The two had come to the event, which explores video games as a platform for humanitarian, educational and social impact, because they were both looking for new projects with meaning and heart. They got talking, recognised a common interest, and from ...
In 2014, Yoan Fanise, the creator of the beautiful and moving first world war game Valiant Hearts, found himself sitting next to Jake Manion, then a digital creative director at Aardman Animations, during the Games for Change summit in Paris.
The two had come to the event, which explores video games as a platform for humanitarian, educational and social impact, because they were both looking for new projects with meaning and heart. They got talking, recognised a common interest, and from there started putting together a vague plan for a new kind of first world war game to mark the centenary of the conflict.
Four years later, the result is 11-11 Memories Retold, a visually astonishing narrative adventure. The game has been developed by Fanise and his team at DigixArt in Montpellier in conjunction with Aardman, the celebrated animation studio behind Wallace and Gromit and Chicken Run. Written by Stephen Long and Iain Sharkey, the story follows two young men wrenched into the conflict: Harry is an idealistic photographer seduced into service by a major who promises him adventure; Karl is a worker in a German Zeppelin factory who enlists to find his son, gone missing on the western front.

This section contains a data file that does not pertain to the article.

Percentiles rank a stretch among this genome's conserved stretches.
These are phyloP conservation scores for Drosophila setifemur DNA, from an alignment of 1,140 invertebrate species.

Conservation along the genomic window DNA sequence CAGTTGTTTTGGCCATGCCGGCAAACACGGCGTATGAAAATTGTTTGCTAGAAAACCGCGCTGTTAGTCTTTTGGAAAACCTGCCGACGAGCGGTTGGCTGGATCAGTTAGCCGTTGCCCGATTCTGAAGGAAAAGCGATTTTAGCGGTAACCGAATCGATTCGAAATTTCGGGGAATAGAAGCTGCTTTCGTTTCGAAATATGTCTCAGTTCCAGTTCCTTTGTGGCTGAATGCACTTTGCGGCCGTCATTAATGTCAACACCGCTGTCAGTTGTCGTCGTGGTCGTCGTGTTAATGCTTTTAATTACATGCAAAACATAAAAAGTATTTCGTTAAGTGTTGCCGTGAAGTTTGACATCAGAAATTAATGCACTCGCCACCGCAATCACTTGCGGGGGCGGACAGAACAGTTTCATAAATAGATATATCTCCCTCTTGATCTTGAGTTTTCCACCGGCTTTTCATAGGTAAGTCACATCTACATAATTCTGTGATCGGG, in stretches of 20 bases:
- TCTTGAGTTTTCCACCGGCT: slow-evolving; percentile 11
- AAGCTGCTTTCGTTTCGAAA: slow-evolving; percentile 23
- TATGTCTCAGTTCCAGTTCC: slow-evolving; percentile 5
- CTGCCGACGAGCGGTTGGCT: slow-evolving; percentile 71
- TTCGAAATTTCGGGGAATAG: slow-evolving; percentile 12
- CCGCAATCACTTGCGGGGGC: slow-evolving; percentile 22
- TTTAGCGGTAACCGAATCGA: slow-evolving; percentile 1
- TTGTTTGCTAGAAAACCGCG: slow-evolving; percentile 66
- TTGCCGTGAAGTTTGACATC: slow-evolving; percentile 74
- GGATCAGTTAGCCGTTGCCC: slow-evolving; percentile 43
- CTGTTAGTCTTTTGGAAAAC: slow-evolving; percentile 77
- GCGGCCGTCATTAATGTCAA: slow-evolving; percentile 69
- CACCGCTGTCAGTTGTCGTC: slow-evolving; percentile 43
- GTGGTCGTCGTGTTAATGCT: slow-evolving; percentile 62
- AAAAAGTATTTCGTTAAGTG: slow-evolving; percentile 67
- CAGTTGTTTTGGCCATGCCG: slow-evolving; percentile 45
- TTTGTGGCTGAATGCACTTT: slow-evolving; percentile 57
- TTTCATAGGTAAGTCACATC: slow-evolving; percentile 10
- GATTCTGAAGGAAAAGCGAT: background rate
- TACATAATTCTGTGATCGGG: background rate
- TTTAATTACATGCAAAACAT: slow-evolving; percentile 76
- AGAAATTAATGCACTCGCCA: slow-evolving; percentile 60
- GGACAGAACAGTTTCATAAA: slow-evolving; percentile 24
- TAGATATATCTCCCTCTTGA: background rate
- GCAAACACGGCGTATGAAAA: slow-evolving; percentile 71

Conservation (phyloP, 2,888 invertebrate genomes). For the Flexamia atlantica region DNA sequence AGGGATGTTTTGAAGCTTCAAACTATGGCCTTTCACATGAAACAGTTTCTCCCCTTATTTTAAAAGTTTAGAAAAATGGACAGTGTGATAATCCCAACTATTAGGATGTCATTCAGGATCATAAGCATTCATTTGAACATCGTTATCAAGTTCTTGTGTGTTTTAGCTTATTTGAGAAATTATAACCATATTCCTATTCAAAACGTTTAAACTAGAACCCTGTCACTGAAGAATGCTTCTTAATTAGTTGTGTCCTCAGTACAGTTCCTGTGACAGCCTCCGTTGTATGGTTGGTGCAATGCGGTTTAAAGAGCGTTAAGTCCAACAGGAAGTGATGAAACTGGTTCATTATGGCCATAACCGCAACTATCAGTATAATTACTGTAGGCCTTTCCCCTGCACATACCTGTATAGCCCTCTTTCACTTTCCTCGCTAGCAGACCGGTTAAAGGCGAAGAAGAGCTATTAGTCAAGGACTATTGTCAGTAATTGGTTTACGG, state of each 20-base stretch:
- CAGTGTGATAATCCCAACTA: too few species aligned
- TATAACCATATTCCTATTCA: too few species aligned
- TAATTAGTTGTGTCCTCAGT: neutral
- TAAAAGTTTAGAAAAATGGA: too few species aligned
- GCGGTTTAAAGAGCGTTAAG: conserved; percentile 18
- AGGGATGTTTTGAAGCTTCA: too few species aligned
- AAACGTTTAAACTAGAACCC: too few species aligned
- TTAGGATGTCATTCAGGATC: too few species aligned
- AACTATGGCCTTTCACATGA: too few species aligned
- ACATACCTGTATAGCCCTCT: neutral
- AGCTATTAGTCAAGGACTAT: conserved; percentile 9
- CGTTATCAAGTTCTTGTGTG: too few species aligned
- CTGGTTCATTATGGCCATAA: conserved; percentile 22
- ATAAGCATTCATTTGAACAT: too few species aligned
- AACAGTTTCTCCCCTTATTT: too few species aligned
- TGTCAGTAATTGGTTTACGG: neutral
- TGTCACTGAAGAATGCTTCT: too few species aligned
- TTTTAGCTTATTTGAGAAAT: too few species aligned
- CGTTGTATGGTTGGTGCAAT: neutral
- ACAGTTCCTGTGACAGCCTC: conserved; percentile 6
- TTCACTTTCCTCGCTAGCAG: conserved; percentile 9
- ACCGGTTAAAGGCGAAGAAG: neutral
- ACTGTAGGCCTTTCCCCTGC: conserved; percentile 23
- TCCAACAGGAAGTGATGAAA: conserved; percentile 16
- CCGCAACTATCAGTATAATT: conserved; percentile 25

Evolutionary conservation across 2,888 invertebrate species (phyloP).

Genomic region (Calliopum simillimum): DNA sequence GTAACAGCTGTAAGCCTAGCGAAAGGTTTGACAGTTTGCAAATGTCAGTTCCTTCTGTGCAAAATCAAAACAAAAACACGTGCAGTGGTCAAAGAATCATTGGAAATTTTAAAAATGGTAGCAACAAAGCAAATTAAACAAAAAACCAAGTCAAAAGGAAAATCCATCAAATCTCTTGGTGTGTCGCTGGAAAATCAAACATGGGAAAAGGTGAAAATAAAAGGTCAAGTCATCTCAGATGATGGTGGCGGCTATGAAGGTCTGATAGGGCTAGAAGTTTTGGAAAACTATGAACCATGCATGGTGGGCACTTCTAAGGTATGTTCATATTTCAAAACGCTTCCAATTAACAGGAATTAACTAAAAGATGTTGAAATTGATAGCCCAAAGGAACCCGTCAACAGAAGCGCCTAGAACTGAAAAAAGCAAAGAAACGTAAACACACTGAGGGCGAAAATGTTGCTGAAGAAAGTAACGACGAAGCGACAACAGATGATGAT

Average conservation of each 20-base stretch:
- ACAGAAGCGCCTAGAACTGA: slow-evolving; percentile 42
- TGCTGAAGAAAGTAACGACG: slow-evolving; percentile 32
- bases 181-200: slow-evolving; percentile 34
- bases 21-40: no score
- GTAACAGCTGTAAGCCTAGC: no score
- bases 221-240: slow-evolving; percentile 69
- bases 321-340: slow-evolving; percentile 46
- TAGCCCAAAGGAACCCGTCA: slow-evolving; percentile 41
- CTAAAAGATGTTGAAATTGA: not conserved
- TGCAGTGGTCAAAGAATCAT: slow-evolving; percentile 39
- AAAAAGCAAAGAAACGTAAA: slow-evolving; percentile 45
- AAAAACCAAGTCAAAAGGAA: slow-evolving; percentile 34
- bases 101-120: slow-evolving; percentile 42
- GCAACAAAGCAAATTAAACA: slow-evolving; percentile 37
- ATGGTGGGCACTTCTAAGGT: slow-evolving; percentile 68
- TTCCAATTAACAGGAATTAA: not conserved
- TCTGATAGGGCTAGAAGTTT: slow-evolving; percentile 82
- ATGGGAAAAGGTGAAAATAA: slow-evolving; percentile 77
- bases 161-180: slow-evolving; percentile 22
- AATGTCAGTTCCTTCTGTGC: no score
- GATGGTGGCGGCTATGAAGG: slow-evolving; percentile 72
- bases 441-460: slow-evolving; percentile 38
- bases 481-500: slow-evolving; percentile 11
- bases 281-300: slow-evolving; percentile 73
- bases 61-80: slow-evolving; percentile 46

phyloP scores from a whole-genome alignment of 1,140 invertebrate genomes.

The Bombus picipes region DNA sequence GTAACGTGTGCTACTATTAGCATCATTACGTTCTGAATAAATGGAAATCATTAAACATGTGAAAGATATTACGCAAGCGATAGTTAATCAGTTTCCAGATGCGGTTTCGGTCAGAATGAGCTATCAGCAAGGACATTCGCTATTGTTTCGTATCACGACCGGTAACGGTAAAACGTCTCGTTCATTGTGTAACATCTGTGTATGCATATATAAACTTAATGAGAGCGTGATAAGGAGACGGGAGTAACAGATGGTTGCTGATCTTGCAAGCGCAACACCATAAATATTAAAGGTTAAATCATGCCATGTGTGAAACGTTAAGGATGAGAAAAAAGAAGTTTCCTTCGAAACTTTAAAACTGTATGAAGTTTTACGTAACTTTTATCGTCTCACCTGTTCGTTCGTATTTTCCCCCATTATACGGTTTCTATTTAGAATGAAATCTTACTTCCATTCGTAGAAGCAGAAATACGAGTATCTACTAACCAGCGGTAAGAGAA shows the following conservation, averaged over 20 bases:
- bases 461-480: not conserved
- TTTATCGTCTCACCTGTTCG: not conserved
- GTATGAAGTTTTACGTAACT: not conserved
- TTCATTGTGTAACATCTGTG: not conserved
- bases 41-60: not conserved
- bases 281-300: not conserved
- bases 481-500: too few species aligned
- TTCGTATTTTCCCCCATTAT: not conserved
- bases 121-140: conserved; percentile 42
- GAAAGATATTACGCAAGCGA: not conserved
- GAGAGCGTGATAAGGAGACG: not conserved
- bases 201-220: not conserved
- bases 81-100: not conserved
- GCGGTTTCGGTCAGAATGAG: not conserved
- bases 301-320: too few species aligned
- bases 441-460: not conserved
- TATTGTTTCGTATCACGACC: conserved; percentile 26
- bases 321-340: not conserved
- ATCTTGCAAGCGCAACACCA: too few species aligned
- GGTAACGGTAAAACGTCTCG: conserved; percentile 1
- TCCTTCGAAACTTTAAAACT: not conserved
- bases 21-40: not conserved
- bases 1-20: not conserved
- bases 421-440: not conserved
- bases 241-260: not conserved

Most war games tell their stories through recreating battles, but this one is resolutely not a shooter. It’s a human drama taking place with the war as a devastating backdrop. The player switches control between the two characters as their stories converge during a battle in 1917, and the actions you take directly affect the outcomes of their tales.
“It’s about the moral decisions these two strong lead characters have to make as they navigate their way through the trenches,” says Aardman co-founder David Sproxton. “When we’re plotting out a feature film, we go through stages of outline drafts, cards stuck to walls showing character arcs, their emotional ups and downs, how they will be conflicted. That’s what we brought to this game: skills and experiences to drive the narrative. It’s a big project for us.”
When Fanise first visited Aardman in Bristol, the team showed him everything they had worked on recently, including Flight of the Stories, a promotional film for the Imperial War Museum, which used a painted animation style to depict the journey of war stories from France to London. It immediately felt right for the game project. Every scene is rendered to look like an impressionist artwork, complete with visual brushstrokes that seem to wash across the screen as you move – like inhabiting a Monet as it is being painted.
Aardman brought in its head of post-production and compositing, Bram Ttwheam, who had never worked on a game. “My naivety about video games was considered an asset. They felt that because I’m not steeped in that culture I might come up with something different, something left-field,” he explains.